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Bus ride into the future?
Officials hope to start routes by December
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It has been long awaited, but plans are still rolling for public transportation in Hinesville.
City Manager Billy Edwards briefed councilmembers during the bi-monthly Hinesville City Council meeting June 19 on the developments of a Hinesville-Flemington-Fort Stewart transit.
He said this week a technical review team has been looking at proposals in choosing what private transit management firm to contract with.
“Our goal is to have the (transit system) operational by Dec. 1,” Edwards said. “The city is the lead entity in this...and also the primary entity responsible for operating the system.”
Mayor Jim Thomas said during the meeting that the 21-page operation plan drafted last month with the Liberty County Planning Commission is still a “work in progress,” and “nothing is locked in stone.”
“What we’re trying to do is provide service to the city and get people where they need to be,” Thomas said.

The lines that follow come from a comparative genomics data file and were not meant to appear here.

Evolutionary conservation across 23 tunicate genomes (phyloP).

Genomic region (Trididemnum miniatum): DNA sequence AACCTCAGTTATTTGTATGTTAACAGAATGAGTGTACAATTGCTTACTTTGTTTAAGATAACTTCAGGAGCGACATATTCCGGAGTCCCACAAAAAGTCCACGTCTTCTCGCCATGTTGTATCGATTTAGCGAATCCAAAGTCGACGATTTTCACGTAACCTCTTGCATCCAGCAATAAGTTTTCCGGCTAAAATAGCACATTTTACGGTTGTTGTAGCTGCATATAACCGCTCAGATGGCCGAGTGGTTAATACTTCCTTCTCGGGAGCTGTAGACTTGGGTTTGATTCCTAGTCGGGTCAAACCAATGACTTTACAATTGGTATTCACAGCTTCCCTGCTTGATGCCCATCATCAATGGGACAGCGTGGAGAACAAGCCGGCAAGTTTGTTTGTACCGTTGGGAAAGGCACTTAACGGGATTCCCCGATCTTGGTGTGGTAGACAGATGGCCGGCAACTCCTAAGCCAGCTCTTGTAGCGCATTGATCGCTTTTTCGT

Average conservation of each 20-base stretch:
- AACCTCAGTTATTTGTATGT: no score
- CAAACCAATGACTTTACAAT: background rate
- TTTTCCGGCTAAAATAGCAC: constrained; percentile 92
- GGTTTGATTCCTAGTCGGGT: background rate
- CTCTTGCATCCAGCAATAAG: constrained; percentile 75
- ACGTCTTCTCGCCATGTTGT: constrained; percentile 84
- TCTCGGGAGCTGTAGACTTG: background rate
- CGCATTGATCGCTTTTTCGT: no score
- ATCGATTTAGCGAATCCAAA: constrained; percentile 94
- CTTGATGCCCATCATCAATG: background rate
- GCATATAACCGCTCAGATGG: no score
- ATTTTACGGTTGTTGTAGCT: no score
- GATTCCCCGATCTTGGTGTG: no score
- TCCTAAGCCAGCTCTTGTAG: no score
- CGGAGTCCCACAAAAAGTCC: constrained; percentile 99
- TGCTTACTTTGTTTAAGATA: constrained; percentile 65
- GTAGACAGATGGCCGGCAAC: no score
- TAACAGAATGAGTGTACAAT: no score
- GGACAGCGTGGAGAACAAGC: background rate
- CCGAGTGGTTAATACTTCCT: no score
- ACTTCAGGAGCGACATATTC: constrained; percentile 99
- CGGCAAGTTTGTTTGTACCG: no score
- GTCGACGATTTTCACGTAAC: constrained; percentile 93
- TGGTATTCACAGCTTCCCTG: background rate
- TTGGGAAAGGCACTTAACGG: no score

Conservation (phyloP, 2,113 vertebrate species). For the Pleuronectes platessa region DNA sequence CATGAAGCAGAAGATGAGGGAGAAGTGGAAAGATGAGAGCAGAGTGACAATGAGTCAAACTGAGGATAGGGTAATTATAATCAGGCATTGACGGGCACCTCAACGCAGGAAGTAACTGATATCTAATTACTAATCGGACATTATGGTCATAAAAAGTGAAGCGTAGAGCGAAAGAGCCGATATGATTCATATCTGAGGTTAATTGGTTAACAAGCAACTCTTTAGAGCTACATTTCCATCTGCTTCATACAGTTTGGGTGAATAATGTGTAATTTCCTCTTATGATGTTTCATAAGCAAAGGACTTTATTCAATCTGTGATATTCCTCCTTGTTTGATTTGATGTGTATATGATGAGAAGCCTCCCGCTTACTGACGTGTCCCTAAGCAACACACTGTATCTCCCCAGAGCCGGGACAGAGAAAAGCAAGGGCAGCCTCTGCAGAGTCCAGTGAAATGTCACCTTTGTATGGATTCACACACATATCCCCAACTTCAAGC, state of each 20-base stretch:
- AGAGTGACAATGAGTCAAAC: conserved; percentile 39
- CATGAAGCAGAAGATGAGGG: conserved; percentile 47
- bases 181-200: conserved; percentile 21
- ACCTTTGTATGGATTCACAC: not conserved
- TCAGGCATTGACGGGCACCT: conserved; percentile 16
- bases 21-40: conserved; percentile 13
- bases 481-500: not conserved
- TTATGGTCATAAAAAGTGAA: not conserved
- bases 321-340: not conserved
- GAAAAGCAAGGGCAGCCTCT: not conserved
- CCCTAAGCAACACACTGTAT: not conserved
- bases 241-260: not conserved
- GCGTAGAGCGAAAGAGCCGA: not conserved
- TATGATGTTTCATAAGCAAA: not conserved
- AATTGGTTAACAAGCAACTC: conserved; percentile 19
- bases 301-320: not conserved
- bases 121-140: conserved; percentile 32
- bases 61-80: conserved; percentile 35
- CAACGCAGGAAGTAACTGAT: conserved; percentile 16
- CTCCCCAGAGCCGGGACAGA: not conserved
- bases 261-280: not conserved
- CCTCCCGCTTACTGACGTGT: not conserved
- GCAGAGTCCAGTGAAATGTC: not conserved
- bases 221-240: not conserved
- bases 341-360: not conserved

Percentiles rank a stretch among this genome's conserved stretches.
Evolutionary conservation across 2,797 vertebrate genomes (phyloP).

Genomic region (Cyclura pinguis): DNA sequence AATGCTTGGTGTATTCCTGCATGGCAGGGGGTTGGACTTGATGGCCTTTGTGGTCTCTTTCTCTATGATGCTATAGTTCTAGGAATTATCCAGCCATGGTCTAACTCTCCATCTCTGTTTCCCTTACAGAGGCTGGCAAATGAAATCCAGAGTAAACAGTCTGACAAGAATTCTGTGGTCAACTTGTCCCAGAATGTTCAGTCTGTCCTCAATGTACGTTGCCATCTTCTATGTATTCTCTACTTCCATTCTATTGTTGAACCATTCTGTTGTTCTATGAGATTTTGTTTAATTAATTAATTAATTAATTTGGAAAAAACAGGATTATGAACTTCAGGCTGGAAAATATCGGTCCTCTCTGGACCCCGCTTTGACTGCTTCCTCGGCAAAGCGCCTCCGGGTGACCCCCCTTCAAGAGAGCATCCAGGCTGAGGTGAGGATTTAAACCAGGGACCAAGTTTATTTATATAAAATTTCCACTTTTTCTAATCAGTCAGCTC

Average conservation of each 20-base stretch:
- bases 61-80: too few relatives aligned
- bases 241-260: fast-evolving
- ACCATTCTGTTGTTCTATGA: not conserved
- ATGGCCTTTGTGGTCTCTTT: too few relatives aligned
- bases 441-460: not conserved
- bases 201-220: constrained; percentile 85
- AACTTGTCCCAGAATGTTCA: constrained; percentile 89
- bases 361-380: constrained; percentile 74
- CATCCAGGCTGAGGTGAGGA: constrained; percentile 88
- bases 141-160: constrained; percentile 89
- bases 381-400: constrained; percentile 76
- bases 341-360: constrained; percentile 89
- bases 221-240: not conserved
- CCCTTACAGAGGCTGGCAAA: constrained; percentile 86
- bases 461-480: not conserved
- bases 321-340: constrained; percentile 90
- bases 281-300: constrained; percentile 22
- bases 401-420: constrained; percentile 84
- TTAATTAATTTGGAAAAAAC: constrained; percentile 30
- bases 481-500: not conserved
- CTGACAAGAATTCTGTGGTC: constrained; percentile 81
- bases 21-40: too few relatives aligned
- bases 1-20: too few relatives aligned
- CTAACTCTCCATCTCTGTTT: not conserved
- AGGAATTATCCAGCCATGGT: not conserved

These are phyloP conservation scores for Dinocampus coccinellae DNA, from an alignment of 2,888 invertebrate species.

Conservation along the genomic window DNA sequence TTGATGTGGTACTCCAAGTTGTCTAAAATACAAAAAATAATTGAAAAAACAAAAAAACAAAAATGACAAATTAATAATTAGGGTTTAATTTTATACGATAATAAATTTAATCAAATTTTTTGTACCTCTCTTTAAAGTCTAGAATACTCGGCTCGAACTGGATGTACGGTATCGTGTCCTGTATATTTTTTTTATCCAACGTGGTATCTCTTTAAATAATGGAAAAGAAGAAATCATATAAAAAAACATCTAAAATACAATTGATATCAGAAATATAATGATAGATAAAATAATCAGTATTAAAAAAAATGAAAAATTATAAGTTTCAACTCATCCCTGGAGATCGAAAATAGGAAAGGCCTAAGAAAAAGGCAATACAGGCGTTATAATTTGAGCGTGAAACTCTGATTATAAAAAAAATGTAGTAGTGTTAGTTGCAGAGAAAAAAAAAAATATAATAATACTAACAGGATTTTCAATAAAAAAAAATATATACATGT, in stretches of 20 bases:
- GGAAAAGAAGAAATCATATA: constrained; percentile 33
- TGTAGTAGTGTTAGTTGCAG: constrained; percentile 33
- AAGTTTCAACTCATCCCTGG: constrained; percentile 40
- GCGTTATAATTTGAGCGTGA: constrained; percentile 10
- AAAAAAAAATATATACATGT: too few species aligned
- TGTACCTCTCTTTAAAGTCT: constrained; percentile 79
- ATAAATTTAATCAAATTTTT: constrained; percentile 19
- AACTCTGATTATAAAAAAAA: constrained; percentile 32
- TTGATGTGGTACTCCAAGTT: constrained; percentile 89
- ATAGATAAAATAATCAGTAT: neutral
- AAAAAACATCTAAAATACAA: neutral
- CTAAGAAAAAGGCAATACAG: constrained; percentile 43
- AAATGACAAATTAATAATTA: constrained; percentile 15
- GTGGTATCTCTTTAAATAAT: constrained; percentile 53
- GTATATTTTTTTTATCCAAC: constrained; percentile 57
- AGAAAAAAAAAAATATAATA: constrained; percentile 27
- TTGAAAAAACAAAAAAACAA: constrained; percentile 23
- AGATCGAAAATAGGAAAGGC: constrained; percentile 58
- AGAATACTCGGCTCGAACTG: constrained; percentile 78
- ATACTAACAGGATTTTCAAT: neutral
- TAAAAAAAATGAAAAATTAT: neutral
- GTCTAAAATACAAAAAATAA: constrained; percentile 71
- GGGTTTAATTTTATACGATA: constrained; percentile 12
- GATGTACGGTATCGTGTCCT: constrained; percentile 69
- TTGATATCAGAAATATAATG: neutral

The draft operations plan currently includes four strategic routes, but only within Hinesville, Flemington and Fort Stewart.
Though a public transportation system will prove to be a beneficial service for visitors and residents of Hinesville and Flemington, the routes were designed to specifically serve military personnel and their families.
“Routes and schedule were developed in order to accommodate soldiers returning from Iraq in the summer and fall of 2008,” according to the plan draft.
Suggested routes include a shuttle route on Fort Stewart with stops at Winn Army Community Hospital, the Army Education Center and downtown Hinesville.
Other routes will be divided between north and south Hinesville, with destinations and pick-ups at Wal-Mart, the academic Liberty Center and Liberty Regional Medical Center.
The city is still waiting for approval for state and federal grants requested in December, but hopes to start buying the buses in September.
Four 20-passenger buses, running on gasoline, will be bought with part of the funds.
So far, fare will be between 50 cents and $1. Passengers 5 and younger may not be charged and senior citizens, starting at age 62, may get a discounted rate.
Proposed run times for the new bus system start as early as 5:45 a.m. and will continue to run through 1 a.m., depending on the route and day of the week. Under the current draft, buses will not operate on Sundays.
In addition to a private contractor, the new bus system will also open a city transit coordinator position. A contractor is expected to be selected by August.  
Beginning from execution in December, the transit system project will be divided in phases, with the first phase lasting a year.
“During that year we will be continuing to monitor how effective and how efficient the routes are serving the public,” Edwards said.
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